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US business lobby vie to enter India

After China, India is emerging as the new destination for US business to take advantage of its fast-growing market.

india Updated: Feb 01, 2007, 16:49 IST
Indo-Asian News Service
Indo-Asian News Service

After China, India is emerging as the new destination for American business with several states planning to send trade missions to take advantage of its "fast-growing market".

Governors from Virginia and Iowa have been there, and Minnesota, California and Utah are lining up gubernatorial visits for this year, according to Michael Taylor of the US-India Business Alliance that helped organise the earlier missions.

"There is sort of a stampede thing. India is very much on everyone's radar scope now," said Taylor, the alliance's executive vice president, who has been in contact with at least a dozen states about possible trips.

"It's just a question of when they decide to go and how they decide to go. I think they feel a necessity to do it. The China mission was something you had to tick off. India has now become that."

Minnesota's Republican governor Tim Pawlenty is planning to lead a 30-member trade mission to India Oct 20-27 with stops in New Delhi, Bangalore and Mumbai.

"We view this as a tremendous opportunity to better acquaint Minnesota with India and better acquaint India with Minnesota," said Pawlenty, announcing the trip to a country that now makes up a tiny fraction of Minnesota's roughly $14 billion in annual manufactured exports.

The agenda will include market and industry presentations, networking events, business roundtable discussions, customised one-on-one business matchmaking meetings, and other similar events.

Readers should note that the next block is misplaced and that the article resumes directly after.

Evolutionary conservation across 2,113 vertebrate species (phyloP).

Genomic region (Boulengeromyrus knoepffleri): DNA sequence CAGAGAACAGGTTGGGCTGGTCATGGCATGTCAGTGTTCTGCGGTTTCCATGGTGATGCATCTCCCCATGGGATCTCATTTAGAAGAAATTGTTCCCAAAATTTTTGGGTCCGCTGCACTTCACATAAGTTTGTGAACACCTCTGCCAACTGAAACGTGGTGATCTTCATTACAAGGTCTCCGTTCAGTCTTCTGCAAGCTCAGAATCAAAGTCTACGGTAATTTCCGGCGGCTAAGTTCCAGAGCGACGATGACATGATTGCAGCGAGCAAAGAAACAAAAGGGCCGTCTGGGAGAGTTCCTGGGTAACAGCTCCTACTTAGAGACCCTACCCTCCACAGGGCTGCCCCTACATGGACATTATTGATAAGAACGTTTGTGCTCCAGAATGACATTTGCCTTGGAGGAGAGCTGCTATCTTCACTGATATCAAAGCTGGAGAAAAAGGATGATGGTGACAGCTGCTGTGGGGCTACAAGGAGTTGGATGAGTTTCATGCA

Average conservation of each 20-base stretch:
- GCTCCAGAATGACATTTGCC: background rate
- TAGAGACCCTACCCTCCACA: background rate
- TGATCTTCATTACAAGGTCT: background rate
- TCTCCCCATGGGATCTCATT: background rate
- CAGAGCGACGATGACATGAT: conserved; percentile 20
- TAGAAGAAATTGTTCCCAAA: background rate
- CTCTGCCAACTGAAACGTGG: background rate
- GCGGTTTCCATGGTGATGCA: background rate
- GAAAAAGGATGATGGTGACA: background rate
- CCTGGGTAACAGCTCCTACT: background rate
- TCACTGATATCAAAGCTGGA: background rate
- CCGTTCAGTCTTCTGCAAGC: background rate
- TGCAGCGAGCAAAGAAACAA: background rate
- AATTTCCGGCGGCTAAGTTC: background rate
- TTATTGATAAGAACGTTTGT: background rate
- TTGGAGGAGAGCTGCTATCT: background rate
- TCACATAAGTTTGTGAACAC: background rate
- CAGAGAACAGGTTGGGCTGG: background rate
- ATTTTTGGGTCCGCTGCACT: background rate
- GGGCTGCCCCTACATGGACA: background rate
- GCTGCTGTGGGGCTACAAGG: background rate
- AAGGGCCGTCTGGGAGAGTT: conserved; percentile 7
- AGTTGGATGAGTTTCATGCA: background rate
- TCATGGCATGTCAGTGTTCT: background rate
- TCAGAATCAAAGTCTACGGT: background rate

In a message to Minnesota business leaders about the trade mission to the fast-growing market of India, Pawlenty said, "I invite you to take a closer look at business opportunities in India, and I encourage you to consider applying to join the delegation."

There are many compelling reasons for all types of Minnesota companies to expand trade in India, he said and outlined "just a few":

* Fast-growing market. With a population of more than one billion, India is the world's fastest growing, free-market democracy. India's GDP is growing at about nine percent annually. US manufactured exports to India reached $6.8 billion in 2005 - an increase of 111 percent since 2000. Minnesota manufactured exports over the same period rose 208 percent to $85 million.

* Major infrastructure improvements. Over the next several years, India's transportation, energy, environmental, health care, high-tech, and defence sectors are expected to undergo major overhaul, which will create greater demand for products and services.

* Tremendous consumer demand. India's middle class (200 million people and growing) has increasing purchasing power and increasing consumer demand.

* Pro-American environment. With an overwhelmingly favourable impression of the United States, India is one of the most pro-American countries in the world and is eager to work with American businesses.

* Youth power. More than 58 percent of the Indian population is under age 20. That's more than 564 million people - nearly twice the total population of the United States. This younger population has an increasing desire for high-tech products and services.

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